Format

Send to

Choose Destination

See 1 citation found by title matching your search:

Bull Environ Contam Toxicol. 2018 Feb;100(2):234-239. doi: 10.1007/s00128-017-2203-6. Epub 2017 Nov 17.

Bioecological Aspects and Heavy Metal Contamination of the Mollusk Donax denticulatus in the Colombian Caribbean Coastline.

Author information

1
Environmental and Computational Chemistry Group, School of Pharmaceutical Sciences, Zaragocilla Campus, University of Cartagena, 130015, Cartagena, Colombia.
2
Environmental and Computational Chemistry Group, School of Pharmaceutical Sciences, Zaragocilla Campus, University of Cartagena, 130015, Cartagena, Colombia. joliverov@unicartagena.edu.co.

Abstract

Donax denticulatus is a key mollusk for the ecology of sandy beaches, serving as a controller of organic matter, microorganisms, and as bioindicator of heavy metals pollution. The goal of this study was to characterize some ecological aspects of D. denticulatus and its relationship with the content of heavy metals in their tissue, in three beaches of the Caribbean coast of Colombia. The results showed the study populations were different in terms of morphological characteristics and density (Berrugas-Sucre < Cartagena-Bolívar < Riohacha-Guajira), but not in sexual proportion; although density was clearly related to beach occupancy by tourists. Analysis of metals revealed tissue concentrations varied depending on the location (Greater means: Hg = 0.018 ± 0.004 in Riohacha; Pb = 0.110 ± 0.060 in Berrugas and Cd = 0.040 ± 0.010 µg/g in Cartagena). No relationships were found between morphometric variables and heavy metals content. Principal components analysis highlighted Riohacha for presenting differences respecting to Bocagrande and Berrugas in terms of physicochemical water parameters such as pH, temperature, salinity, dissolved oxygen and conductivity. Results suggest tourism rather than environmental pollution could be a sensitive factor for biota survival in Caribbean beaches.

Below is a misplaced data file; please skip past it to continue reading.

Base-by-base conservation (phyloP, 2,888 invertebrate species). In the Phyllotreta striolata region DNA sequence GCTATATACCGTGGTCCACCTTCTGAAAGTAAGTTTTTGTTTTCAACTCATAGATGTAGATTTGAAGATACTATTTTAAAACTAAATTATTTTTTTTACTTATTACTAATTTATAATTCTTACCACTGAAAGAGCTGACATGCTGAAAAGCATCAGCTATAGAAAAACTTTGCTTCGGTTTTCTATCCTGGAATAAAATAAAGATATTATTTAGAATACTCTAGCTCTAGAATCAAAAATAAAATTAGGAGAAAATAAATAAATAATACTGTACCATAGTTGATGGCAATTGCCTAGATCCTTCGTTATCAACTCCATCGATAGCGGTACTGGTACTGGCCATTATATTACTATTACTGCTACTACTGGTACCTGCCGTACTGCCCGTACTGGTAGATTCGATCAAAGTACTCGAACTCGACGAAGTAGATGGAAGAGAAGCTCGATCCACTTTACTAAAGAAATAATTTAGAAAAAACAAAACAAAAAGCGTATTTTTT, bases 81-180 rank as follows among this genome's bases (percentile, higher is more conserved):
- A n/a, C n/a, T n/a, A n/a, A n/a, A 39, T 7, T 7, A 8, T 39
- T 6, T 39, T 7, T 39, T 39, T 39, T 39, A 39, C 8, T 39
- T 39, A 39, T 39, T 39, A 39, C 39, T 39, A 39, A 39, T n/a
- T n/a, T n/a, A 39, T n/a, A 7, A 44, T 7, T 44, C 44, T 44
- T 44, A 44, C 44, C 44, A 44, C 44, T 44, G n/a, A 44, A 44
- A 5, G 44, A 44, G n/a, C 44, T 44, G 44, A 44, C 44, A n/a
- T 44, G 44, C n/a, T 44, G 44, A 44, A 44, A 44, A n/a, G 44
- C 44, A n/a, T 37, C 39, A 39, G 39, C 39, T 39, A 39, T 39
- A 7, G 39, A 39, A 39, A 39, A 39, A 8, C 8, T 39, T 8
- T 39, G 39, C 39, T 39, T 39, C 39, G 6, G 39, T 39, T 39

KEYWORDS:

Beaches; Cadmium; Lead; Mercury; Tourism

PMID:
29149364
DOI:
10.1007/s00128-017-2203-6
[Indexed for MEDLINE]

Supplemental Content

Full text links

Icon for Springer
Loading ...
Support Center